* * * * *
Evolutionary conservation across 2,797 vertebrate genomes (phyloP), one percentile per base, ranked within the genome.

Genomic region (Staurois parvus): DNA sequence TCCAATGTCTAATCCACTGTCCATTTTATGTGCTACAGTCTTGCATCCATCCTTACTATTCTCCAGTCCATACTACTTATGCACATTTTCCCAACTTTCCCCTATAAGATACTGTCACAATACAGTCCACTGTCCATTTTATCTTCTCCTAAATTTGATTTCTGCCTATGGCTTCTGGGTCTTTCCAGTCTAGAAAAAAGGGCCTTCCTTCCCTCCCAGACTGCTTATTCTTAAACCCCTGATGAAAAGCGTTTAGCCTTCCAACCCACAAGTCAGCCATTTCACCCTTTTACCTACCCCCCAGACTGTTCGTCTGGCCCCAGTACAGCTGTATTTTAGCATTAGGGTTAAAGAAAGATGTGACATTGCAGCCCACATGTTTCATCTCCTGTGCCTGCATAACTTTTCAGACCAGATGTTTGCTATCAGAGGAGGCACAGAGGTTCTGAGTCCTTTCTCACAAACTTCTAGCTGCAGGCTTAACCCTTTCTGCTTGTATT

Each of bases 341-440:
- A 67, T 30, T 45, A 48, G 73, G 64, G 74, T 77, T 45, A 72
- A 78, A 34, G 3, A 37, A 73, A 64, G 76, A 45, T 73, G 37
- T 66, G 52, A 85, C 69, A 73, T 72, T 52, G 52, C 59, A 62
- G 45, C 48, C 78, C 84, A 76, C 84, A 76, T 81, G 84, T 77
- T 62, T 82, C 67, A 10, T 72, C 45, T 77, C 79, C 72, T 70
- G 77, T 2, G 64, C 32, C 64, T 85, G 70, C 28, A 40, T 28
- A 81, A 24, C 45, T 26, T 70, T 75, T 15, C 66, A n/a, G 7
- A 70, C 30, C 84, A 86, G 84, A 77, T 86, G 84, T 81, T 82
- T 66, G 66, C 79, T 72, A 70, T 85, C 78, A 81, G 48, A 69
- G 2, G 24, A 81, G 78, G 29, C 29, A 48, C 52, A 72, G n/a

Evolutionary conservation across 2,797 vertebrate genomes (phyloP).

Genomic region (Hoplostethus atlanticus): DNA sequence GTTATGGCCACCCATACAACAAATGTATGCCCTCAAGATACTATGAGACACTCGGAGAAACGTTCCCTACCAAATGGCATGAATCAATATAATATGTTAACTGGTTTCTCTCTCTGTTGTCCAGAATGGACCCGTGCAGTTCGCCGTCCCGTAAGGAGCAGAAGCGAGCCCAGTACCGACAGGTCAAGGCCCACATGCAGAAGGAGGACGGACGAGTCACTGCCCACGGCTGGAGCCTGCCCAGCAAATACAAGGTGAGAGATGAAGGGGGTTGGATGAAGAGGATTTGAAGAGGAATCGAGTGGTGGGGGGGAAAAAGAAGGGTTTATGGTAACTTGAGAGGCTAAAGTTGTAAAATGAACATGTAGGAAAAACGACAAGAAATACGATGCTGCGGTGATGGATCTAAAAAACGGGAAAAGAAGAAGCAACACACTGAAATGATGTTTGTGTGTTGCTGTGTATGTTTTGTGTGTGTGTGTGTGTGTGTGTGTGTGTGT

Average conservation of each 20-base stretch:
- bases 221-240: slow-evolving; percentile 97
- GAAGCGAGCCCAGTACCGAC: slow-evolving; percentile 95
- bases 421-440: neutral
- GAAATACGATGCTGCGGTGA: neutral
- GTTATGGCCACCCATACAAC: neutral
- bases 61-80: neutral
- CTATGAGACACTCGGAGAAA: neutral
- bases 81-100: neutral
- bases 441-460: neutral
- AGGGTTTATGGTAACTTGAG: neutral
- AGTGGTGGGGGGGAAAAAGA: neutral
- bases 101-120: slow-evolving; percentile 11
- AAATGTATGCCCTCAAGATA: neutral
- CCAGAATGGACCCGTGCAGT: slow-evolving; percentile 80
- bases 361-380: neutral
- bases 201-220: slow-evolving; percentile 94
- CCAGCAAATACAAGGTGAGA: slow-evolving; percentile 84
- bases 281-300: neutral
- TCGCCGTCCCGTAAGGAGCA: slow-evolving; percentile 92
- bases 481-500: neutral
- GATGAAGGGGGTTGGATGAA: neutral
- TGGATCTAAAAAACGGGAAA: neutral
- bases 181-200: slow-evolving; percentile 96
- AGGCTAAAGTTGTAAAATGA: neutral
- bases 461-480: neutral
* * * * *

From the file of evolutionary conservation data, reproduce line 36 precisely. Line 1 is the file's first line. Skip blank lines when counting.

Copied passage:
- bases 481-500: neutral